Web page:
There’s a great article this morning on the New Yorker website by Adam Gopnik titled, “Mindless.” Like a good “mirror neuron” (assuming they even exist in humans which he thankfully questions), he mirrors much of what I’ll be saying (in my limited and tiny way) in our new book. He says we should be somewhat “neuro-skeptical” of all the gee whiz brain science popular books, and that “neuro-redundancy” throws a wrench in most of the great simple stories of brain science, and he even poops a bit on the old right brain-left brain oversimplification. Yay!


ANY DAY NOW. The Amazon page for our new book should be opening up sometime later this week. We will announce it here immediately. In the meanwhile, read the Gopik article — it’s excellent.



Great article. Perfectly placed — right in the center of the divide between, “We live in a culture of …” versus, “Our brain is hard-wired to …”

On the third page, in reference to yet another fundamental question in neuroscience, he says the answer to this question, like most others, “turns out to be both simply mechanical and monstrously complex.” Bingo. That’s it, in a nutshell. Ain’t no such thing as simple brain science. It’s COM-plicated.

There is so much to this article that “mirrors” the tone of our new book. He begins by addressing the same cerebral-visceral divide we focus on. He uses Mr. Spock and Captain Kirk to embody the two worlds, as well as pointing to the age old literature of such polar opposite characters. And guess what such polar opposites produce — “conflict” — the “life’s blood” of storytelling as I quote Robert McKee who says, “conflict is to storytelling as sound is to music.” So why do you think so much is written about such pairings — because they make for good STORYTELLING.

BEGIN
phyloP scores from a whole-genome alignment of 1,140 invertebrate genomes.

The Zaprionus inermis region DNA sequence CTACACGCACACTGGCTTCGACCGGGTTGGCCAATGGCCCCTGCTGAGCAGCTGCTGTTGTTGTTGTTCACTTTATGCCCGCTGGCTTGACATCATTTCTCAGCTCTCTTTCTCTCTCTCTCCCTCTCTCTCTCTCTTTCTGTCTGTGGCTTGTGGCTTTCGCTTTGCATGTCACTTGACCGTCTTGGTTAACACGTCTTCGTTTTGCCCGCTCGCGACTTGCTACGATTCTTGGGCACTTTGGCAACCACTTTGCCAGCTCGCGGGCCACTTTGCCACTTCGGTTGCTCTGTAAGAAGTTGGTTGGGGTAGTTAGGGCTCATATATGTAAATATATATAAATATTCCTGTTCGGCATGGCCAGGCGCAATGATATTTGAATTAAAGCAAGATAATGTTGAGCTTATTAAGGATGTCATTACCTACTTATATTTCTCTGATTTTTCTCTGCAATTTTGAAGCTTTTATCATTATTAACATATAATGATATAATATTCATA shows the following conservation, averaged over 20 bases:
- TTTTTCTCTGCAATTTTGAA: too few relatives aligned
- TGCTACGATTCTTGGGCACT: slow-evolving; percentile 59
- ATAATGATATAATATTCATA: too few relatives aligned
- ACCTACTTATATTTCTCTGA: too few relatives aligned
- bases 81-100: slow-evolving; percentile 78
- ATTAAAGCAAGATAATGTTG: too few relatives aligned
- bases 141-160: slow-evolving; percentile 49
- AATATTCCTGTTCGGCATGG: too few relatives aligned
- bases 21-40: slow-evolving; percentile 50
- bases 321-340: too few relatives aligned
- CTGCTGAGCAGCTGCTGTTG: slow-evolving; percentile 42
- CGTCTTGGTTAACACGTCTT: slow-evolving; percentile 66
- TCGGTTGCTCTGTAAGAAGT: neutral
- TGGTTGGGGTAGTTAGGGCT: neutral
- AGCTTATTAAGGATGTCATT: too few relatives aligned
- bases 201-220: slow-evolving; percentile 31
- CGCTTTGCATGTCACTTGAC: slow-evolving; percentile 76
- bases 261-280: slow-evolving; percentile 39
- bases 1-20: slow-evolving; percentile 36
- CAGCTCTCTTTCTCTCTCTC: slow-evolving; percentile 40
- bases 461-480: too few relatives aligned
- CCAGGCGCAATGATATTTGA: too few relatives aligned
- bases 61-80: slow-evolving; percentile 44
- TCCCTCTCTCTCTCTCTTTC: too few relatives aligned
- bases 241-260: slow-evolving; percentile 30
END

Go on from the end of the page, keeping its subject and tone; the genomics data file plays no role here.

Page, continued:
Then he takes on the right brain-left brain massive simplification that I have never felt comfortable with, saying, “There was the left-right brain split, which insisted on a far neater break within our heads (Spock bits to the left, Kirk bits to the right) than is now believed to exist.”

Regarding the overall frustrating fickleness of brain research, he says, “When you think you’ve located a function in one part of the brain, you will soon find that it has skipped town, like a bail jumper.”

And lastly, addressing the overall circularity of brain research, “Looking at our minds with our minds is like writing a book about hallucinations while on LSD.”



Perfect article. Thank you Mr. Gopnik for putting into words the proper approach to neuroscience. He makes a point to say it’s not all useless. Psychology is an important field. It’s just that our storytelling tendencies draw us towards big, broad, simple, exciting, happy, fun stories, whether true or not. Endlessly.

And THIS is why I will be giving several keynote addresses to major science organizations next year titled, “Storytelling: Now Mandatory Training for Scientists.” The time has come for every scientist to receive this training at the very start of their science career. It’s not a bunch of silliness. It is essential if science is to continue being the pursuit of natural truths that it has always sought to be.

There is an observer uncertainty factor (NOT to be confused with the Heisenberg Uncertainty Principle we had drilled into us in freshman chemistry, but is now being misunderstood thanks to a certain high school chemistry teacher on the greatest TV show ever made, “Breaking Bad”!).

The bottom line is that this stuff is deep and needs to be at the forefront of the science world. It’s more than “just a communications issue.” It is science in it’s entirety.